Here we are 138 years later with many people still believing in the economic virtues of subsidies....
...which appears to say that subsidies are without economic virtue. If you interpret this differently, I can see that you might miss the intent of the rest of what I wrote.

Pribonic has used the railroad anecdote to attempt to prove that subsidies never work. An alternate message could have been that, given a chance, businesses (and individuals) will fleece the taxpayers to the maximum extent the law allows.

Maybe I was offended because here it is, 138 years later, and I still think that our government promoting a transcontinental railway was a good idea...that was really done the wrong way. Oversight was lacking, but that was probably due to the cronyism that was involved. (I think the land grants were excessive, too, but Pribonic does not address that issue. He does mention other subsidies that were added later, after the project was already in progress, but does not point out that those were truly direct subsidies, and porky.)

Getting back to the facts of the essay: What Pribonic calls per-mile "subsidies" for the railroad were loans - not grants - of $16,000 or $48,000 per mile at 6% interest. The loans were repaid, as a mortgage against the railroad, over the course of 40 years:
CPRR Discussion Group - Central Pacific Railroad Photographic History Museum
(The interest-rate guarantee was still quite significant, since banks at the time had rates of 30% and higher for projects in the frontier.)

Pribonic said:
Because of the poor manner in which the rail lines were laid, work began almost immediately to reconstruct the entire project. Three years after the celebrated meeting at Promontory Summit the Union Pacific Railroad was bankrupt.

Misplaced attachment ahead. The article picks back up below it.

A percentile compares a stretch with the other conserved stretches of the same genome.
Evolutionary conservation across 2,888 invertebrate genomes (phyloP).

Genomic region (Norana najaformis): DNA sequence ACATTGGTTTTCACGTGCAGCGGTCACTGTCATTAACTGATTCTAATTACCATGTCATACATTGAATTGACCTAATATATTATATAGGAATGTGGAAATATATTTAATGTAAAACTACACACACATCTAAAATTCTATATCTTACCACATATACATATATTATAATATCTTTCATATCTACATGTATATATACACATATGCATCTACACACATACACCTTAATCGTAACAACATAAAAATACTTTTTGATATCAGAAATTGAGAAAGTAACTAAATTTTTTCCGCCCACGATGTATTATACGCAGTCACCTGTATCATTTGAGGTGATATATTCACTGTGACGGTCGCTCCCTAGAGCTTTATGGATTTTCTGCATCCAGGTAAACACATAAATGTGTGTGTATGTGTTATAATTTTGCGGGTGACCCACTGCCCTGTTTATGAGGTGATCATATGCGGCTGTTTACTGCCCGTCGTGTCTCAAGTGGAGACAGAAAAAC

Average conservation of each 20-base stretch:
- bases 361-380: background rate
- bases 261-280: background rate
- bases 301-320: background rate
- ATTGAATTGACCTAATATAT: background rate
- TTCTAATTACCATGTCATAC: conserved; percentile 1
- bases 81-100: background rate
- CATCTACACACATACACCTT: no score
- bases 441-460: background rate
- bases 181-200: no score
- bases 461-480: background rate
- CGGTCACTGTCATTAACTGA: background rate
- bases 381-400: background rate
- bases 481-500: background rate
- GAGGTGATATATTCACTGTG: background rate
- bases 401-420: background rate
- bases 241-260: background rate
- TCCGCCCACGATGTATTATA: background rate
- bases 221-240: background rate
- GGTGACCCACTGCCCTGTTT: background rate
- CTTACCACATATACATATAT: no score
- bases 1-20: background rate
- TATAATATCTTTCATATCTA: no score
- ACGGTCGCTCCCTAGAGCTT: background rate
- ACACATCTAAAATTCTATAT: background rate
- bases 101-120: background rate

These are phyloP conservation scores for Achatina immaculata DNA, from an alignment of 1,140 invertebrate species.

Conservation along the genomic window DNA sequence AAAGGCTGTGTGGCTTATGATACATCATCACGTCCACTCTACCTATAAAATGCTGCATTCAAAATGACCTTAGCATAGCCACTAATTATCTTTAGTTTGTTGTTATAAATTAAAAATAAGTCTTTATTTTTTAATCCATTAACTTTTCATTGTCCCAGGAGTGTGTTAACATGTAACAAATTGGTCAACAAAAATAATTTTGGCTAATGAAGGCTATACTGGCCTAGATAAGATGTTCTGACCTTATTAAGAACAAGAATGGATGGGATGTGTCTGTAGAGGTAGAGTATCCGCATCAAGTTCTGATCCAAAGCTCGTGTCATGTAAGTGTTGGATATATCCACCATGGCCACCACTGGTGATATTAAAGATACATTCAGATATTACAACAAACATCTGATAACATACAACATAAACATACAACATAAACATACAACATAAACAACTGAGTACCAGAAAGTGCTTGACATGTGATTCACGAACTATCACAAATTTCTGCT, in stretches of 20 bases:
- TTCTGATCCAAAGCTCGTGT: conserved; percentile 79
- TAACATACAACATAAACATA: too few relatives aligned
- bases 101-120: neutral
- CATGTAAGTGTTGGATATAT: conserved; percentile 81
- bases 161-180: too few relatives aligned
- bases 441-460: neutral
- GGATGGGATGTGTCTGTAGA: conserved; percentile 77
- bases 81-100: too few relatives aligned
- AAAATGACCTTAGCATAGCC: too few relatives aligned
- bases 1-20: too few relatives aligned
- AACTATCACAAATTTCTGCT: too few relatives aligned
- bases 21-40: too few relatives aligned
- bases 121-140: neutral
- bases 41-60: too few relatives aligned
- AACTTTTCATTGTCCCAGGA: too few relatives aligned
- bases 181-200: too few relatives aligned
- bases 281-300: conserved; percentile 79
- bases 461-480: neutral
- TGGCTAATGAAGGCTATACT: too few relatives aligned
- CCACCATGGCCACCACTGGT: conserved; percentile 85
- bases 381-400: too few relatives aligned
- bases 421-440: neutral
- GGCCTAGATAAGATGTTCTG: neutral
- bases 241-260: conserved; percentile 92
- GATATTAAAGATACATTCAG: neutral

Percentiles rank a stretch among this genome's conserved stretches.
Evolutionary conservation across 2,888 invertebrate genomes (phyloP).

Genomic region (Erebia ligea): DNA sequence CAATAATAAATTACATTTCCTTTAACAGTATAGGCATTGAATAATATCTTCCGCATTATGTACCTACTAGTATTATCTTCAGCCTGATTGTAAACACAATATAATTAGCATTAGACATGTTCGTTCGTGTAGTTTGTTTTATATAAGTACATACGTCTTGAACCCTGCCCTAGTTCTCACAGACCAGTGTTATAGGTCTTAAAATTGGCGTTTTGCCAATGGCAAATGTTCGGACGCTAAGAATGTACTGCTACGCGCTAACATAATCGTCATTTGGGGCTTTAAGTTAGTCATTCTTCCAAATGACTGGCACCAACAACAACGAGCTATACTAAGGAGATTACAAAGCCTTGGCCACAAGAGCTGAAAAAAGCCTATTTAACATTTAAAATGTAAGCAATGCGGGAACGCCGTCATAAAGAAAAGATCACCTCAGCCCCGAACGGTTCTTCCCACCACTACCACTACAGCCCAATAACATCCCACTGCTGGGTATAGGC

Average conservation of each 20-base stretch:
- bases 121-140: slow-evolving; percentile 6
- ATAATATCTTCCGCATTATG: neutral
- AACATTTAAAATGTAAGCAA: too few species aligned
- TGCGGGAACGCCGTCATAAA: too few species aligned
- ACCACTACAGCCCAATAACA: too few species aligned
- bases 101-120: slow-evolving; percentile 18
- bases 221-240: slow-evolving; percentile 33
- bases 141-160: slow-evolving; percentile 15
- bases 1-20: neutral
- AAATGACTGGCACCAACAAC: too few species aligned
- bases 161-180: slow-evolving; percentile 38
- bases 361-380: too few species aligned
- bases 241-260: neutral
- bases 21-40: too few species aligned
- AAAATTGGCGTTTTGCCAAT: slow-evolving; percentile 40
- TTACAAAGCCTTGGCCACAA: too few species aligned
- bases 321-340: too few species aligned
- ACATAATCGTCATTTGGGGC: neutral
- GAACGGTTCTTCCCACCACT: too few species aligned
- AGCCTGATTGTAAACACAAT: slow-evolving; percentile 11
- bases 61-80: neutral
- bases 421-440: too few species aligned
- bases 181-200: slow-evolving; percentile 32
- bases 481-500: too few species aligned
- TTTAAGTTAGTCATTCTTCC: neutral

...implies that Union Pacific failed once government support was withdrawn, or failed due to the cost of doing the work over again. Bankruptcy can be a financial tactic. (I UP was bankrupt in 1872, but this year's shareholder's meeting is in Salt Lake City.

Pribonic seems to ignore the Credit Mobilier (sp?) scandal. I wanted to compare Credit Mobilier to Enron, but I find it has already been done for me:
American Experience | Transcontinental Railroad | Special Features

Much of what we get in return for our taxes is in the form of infrastructure. Yes, UPS and other businesses and individuals benefit from our tax-supported roads, airports, courts, law enforcement, regulatory agencies, schools, et cetera. - but those are things that government does for our collective benefit. These might also be called subsidies, but all of us derive some benefits from them.

Nowadays, when our government pays for roads to be built those roads belong to the public. Don't they?